Falling into the same vein as Vanillaware’s Muramasa the Demon Blade, Onikira - Demon Killer finds players back into the realm of fictional mythological Japan to battle against outside forces that would decimate the “normal” human population. Using an incredibly brilliant art style with colourful backgrounds and much darker but detailed character sprites, players take control of the a Samurai as he makes his way through the hordes that stand against him.
As things currently stand before being cut down mercilessly by our Samurai’s blade, fluid combat does not simply stop with access to a flowing Katana style. Adding in other weapons that can be instantly switched to for diversity and combat flexibility, faster paced weapons such as the Naginata can be used for some even faster paced combos and enemy scooping while floating in the air. Switching between weapons felt seamless while holding nothing more than a trigger on my controller to access that whole other move set. Full controller support already exists within the Alpha and the Xbox One controller worked out very well.
On the subject of fluidity, Onikira is about much more than simply landing the hits. It’s also very much about rolling or dodging around them because they really do really hurt. Who would have thought that the enemies sharpened their blades and are not slouching on the job? Keeping this in mind, our Samurai can double jump, dodge roll, and even dash in the air to avoid enemy attacks. Using these to his advantage not only can the very precious health bar remain intact, but the continuation of the combat hit counter and the grade for doing so to collect more souls helps to purchase new moves.
Being within its alpha stages it is to be expected to run into a few issues. Honestly if anything now would be the time to have them. Onikira does have a few in which most don’t really affect the overall flow such as not having a dying animation most times and instead you wonder why the screen is going dark while still fighting only to realize that “oh… I’m out of health”. Things like this are minor at most and in the grand scheme of things don’t really matter. What can stop the action dead in its tracks however are some glitches that bring our Samurai back to the beginning of the level or simply being stuck in a wall. Those can be a bit more annoying as it requires starting the level over, but, it is being worked on and it is in its alpha stages so things such as this are bound to happen. Overall though? It just means more hacking and slashing for the moment while getting used to the style and the weapons.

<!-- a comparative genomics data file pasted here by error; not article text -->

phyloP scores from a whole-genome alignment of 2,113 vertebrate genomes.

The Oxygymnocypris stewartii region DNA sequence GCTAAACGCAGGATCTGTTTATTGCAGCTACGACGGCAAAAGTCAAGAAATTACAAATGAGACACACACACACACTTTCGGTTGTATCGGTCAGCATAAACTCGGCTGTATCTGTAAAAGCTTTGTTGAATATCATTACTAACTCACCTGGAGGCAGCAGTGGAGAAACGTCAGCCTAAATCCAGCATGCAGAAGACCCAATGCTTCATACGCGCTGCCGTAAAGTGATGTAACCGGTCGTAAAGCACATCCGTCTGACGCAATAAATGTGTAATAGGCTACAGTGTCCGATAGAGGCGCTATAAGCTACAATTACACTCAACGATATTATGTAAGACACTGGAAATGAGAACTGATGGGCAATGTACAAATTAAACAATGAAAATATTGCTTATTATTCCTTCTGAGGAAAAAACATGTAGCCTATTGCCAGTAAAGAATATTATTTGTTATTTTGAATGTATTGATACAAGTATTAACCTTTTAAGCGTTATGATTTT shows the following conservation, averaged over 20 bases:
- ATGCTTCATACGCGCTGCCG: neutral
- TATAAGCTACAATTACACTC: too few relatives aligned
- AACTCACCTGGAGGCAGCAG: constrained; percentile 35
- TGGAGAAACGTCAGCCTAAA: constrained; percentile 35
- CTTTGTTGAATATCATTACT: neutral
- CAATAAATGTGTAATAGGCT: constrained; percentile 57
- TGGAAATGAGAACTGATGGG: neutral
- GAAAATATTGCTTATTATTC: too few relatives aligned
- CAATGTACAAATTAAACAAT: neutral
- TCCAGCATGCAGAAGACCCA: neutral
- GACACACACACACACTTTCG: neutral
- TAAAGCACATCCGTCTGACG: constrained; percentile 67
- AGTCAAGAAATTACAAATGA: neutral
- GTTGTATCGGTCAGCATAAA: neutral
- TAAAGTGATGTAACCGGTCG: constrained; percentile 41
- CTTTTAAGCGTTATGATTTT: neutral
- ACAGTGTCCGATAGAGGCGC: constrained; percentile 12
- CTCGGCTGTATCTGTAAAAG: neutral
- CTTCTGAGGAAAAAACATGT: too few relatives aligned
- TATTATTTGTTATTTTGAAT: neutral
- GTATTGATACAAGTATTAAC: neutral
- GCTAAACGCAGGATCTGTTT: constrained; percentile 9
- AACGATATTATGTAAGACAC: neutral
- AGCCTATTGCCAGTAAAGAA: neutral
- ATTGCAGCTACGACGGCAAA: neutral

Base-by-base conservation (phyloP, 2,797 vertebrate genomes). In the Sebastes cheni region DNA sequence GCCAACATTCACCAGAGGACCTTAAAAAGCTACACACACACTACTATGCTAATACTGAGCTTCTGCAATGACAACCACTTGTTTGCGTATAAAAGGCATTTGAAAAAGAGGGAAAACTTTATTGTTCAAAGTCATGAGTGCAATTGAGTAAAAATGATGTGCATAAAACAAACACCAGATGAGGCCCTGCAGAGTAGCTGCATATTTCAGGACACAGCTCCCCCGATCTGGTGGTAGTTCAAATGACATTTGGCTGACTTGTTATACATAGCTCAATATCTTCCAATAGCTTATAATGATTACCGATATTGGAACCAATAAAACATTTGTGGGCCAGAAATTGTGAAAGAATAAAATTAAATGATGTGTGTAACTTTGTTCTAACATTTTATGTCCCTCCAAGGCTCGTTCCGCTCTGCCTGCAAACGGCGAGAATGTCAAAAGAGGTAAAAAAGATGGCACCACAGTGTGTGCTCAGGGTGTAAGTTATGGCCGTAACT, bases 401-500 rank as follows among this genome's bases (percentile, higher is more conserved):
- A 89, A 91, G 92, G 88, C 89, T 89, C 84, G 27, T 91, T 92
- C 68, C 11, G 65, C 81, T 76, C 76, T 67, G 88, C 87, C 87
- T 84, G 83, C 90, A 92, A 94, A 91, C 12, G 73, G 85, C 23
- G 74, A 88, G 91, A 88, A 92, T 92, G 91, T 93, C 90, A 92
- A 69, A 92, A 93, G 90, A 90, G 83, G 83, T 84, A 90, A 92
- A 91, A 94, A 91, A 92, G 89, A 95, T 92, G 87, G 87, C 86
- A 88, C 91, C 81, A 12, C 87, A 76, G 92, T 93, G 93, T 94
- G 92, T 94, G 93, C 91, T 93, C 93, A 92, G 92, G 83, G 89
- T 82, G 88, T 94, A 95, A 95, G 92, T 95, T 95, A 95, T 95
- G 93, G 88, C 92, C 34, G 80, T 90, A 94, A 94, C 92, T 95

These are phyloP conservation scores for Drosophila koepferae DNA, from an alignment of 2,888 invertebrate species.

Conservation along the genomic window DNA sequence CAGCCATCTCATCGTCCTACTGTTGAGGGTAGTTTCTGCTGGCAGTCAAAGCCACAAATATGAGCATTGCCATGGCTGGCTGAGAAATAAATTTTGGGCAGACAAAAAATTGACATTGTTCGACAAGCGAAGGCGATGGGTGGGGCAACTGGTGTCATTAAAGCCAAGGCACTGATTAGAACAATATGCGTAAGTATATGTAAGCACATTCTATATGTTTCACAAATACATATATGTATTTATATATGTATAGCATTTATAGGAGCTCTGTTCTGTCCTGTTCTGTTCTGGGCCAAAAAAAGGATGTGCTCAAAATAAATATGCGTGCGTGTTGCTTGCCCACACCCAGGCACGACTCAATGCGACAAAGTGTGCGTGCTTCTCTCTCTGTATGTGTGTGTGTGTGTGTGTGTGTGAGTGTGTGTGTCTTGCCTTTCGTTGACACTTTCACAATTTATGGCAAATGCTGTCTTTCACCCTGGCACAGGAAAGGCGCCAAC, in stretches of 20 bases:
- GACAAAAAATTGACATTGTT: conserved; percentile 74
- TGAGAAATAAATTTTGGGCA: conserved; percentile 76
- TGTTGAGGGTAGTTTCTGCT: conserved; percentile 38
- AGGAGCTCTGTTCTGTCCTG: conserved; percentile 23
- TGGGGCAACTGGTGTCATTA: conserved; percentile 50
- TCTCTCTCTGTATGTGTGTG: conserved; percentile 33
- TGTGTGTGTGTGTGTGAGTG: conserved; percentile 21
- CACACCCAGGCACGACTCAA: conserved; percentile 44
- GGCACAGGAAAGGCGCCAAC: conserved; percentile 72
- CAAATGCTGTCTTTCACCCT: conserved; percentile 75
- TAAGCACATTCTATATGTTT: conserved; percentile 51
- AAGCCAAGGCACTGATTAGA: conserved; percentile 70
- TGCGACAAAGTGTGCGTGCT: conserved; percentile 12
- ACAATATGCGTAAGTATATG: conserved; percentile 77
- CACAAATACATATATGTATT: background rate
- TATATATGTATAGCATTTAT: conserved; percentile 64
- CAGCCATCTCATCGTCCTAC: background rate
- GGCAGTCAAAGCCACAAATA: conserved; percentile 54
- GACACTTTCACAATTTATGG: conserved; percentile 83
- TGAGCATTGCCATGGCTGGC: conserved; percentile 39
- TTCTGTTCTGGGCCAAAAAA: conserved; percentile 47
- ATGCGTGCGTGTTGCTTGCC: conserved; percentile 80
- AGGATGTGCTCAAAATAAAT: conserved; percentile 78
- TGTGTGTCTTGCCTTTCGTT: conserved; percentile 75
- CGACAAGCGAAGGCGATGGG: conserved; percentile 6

Providing a fairly solid combat system with an intriguing artstyle that never gets old to look at, there is definitely loads of potential still to come as Onikira works out its bugs and adds in new content along the road to full release.
Editor's Note: This preview was finished shortly before the game's full release on Steam. We'll add a fully scored review shortly.
|Developer(s)||Digital Furnace Games|
Article by Pierre-Yves